United States District Court, D. Hawaii
ORDER DISMISSING SECOND AMENDED COMPLAINT AND ACTION;
DENYING MOTION FOR PRELIMINARY INJUNCTION
Derrick K. Watson United States District Judge.
the Court is Plaintiff Thad Thompson's Second Amended
Complaint ("SAC"), and Motion for Preliminary
Injunction. ECF Nos. 12, 13. Thompson is incarcerated at the
Halawa Correctional Facility ("HCF") and is
proceeding in forma pauperis. He names HCF Discipline
Committee Chair Nolan Uehara in his individual and official
capacities as the only Defendant and seeks injunctive relief
and monetary damages. Thompson alleges Uehara violated his
right to due process under the Fourteenth Amendment during a
disciplinary proceeding held at HCF on or about May 2, 2017.
following reasons, Thompson's SAC is DISMISSED pursuant
to 28 U.S.C. §§ 1915(e) and 1915A(a). Because it is
clear that Thompson cannot amend his pleadings to state a
claim, despite being given an opportunity to do so, this
dismissal is with prejudice. Thompson's Motion for
Preliminary Injunction is DENIED.
courts must screen all cases in which prisoners seek redress
from a governmental entity, officer, or employee, or seek to
proceed without prepayment of the civil filing fees.
See 28 U.S.C. §§ 1915(e)(2) and 1915A(a).
Courts must identify cognizable claims and dismiss those
claims that are frivolous, malicious, fail to state a claim
on which relief may be granted, or seek monetary relief from
a defendant who is immune from such relief. Id. at
§§ 1915(e)(2) and 1915A(b).
complaint must contain "a short and plain statement of
the claim showing that the pleader is entitled to
relief." Fed.R.Civ.P. 8(a)(2). Detailed factual
allegations are not required, but "[t]hreadbare recitals
of the elements of a cause of action, supported by mere
conclusory statements, do not suffice." Ashcroft v.
Iqbal, 556 U.S. 662, 678 (2009) (citing Bell
Atlantic Corp. v. Twombly, 550 U.S. 544, 555 (2007)).
Moreover, a plaintiff must demonstrate that each defendant
personally participated in the deprivation of his rights.
Jones v. Williams, 297 F.3d 930, 934 (9th Cir.
prisoners' pleadings must be liberally construed and
given the benefit of any doubt. Blaisdell v.
Frappiea, 729 F.3d 1237, 1241 (9th Cir. 2013); Hebbe
v. Pliler, 627 F.3d 338, 342 (9th Cir. 2010). However,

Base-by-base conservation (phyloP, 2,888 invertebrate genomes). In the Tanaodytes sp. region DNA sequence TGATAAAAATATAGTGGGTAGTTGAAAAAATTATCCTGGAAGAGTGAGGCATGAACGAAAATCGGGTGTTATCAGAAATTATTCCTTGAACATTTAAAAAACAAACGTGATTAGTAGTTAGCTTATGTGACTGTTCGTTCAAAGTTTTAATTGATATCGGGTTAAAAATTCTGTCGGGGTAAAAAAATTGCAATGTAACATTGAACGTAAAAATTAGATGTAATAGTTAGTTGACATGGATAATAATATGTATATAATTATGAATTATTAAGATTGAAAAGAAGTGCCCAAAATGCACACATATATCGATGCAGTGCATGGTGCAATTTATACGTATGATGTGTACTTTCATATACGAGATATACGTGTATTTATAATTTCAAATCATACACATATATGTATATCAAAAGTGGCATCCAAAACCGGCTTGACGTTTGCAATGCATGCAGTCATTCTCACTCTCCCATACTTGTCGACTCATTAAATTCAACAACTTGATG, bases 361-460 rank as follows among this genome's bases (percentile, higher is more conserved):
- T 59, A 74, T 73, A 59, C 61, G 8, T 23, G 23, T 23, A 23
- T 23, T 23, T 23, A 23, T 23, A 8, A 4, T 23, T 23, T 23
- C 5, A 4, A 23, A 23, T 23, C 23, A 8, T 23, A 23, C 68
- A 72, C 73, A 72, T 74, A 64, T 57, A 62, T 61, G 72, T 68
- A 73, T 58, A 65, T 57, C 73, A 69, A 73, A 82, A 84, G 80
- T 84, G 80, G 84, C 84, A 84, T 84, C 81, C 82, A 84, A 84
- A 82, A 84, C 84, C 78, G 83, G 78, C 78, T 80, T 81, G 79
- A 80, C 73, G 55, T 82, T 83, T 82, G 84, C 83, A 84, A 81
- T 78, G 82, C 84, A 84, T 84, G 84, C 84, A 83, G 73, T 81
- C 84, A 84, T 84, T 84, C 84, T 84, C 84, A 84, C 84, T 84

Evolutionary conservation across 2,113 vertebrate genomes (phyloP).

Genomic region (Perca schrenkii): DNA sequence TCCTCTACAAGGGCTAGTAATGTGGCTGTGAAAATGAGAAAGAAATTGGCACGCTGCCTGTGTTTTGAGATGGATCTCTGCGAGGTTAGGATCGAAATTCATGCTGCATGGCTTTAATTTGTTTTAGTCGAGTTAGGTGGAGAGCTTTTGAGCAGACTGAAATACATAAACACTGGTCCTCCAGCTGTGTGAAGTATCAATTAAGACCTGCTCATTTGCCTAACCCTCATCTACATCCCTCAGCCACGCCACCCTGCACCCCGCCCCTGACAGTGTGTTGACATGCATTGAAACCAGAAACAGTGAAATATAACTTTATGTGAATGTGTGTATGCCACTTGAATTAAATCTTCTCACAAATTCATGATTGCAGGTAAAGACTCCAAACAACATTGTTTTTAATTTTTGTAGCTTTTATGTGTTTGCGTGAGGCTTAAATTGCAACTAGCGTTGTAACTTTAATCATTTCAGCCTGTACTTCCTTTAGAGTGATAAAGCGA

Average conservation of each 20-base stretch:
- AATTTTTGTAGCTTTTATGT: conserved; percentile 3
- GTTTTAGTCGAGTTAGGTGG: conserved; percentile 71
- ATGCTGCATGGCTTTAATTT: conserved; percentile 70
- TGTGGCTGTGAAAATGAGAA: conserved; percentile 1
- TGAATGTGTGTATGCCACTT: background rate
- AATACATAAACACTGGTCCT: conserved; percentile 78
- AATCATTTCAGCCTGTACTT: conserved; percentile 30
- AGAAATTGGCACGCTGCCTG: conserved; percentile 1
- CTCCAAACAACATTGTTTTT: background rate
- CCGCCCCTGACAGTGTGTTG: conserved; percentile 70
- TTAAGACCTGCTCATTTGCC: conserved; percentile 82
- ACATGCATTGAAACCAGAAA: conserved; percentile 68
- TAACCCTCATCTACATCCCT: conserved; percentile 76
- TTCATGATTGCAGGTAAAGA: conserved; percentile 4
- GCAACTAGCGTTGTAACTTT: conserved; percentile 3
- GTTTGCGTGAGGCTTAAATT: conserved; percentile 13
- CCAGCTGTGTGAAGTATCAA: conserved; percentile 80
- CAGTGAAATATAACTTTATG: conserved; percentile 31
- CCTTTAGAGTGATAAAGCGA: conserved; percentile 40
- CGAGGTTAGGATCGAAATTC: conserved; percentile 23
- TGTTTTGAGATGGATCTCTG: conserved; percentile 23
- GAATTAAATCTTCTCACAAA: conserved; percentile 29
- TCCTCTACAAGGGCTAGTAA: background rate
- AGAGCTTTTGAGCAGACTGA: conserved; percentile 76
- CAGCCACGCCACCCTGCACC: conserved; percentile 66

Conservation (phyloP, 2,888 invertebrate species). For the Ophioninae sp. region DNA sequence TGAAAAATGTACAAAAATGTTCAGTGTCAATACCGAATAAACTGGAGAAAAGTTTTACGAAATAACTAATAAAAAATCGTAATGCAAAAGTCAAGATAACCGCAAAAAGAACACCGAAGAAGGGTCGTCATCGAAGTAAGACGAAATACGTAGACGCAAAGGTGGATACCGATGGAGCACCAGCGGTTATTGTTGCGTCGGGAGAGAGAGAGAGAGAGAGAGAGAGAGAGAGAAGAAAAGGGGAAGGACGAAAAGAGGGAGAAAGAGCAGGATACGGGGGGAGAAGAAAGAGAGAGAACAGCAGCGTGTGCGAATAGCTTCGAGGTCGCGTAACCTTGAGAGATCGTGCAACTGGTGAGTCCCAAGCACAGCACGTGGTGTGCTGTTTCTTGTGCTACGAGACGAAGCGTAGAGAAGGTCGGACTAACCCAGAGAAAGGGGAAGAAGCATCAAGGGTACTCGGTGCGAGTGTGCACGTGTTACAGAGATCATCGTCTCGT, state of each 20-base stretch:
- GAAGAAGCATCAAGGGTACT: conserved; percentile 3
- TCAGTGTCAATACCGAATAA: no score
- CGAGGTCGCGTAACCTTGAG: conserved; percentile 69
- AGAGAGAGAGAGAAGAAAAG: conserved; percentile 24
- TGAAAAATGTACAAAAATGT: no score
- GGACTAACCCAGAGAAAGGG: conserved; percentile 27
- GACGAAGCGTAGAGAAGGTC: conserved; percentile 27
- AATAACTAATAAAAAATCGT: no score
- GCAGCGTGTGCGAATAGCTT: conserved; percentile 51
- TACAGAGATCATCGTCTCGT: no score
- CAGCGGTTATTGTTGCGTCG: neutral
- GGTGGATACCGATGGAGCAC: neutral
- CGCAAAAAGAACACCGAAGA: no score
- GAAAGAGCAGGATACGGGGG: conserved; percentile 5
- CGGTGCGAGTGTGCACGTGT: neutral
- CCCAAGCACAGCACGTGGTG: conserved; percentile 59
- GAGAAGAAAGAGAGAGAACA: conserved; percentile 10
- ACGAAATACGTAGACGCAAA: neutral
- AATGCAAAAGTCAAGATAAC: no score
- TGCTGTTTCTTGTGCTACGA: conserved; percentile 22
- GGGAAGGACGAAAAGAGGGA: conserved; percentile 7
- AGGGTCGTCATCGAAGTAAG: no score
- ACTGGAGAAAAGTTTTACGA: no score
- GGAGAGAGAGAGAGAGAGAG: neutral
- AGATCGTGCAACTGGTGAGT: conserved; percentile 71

"the liberal pleading standard . . . applies only to a
plaintiffs factual allegations." Neitzke v.
Williams, 490 U.S. 319, 330 n.9 (1989). "[A]
liberal interpretation of a civil rights complaint may not
supply essential elements of the claim that were not
initially pled." Bruns v. Nat'l Credit Union
Admin., 122 F.3d 1251, 1257 (9th Cir. 1997) (quoting
Ivey v. Bd. of Regents, 673 F.2d 266, 268 (9th Cir.
1982)). A plaintiff must identify specific facts supporting
the existence of substantively plausible claims for relief.
Johnson v. City of Shelby, 135 S.Ct. 346, 347 (2014)
(per curiam) (citation omitted). Leave to amend should be
granted if it appears possible that the plaintiff can correct
the complaint's defects. Lopez v. Smith, 203
F.3d 1122, 1130 (9th Cir. 2000).
sustain an action under section 1983, a plaintiff must show
'(1) that the conduct complained of was committed by a
person acting under color of state law; and (2) that the
conduct deprived the plaintiff of a federal constitutional or
statutory right.'" Hydrick v. Hunter, 500
F.3d 978, 987 (9th Cir. 2007) (citation omitted), vacated
and remanded on other grounds, 556 U.S. 1256 (2009);
see also West v. Atkins, 487 U.S. 42, 48 (1988); 42
U.S.C. § 1983.
a plaintiff must allege that he suffered a specific injury as
a result of a particular defendant's conduct and an
affirmative link between the injury and the violation of his
rights. See Monell v. Dep 't of Social Servs.,
436 U.S. 658 (1978); Rizzo v. Goode, 423 U.S. 362,
371-72, 377 (1976). "A person 'subjects' another
to the deprivation of a constitutional right, within the
meaning of § 1983, if he does an affirmative act,
participates in another's affirmative acts or omits to
perform an act which he is legally required to do that causes
the deprivation of which complaint is made." Johnson
v. Duffy, 588 F.2d 740, 743 (9th Cir. 1978).
March 27 and 29, 2017, Thompson was charged with fighting
with two other inmates. On April 19, 2017, HCF employee
Monica Chun gave Thompson two Notices of Report of Misconduct
and Hearing, informing of the hearing to be held twenty-four
hours later regarding both charges. Thompson asked Chun to
postpone the hearings so that he could find witnesses, and
Chun did so.
2, 2017, Uehara chaired the hearing on Thompson's
charges. Thompson questioned why Chun was not participating
in the hearings and whether Uehara would call Thompson's
witnesses. Uehara told Thompson he would not call
Thompson's witnesses, and he questioned whether Thompson
intended to participate in the hearing at that time. Words
were exchanged, and ultimately, Uehara determined that
Thompson was refusing to participate. See ECF No.
7-1, PagelD #32, 34 ("Findings and Disposition of
Corrective Action"). Uehara found Thompson guilty of
both charges and sanctioned him to thirty days segregation
for each charge, to run consecutively. Id.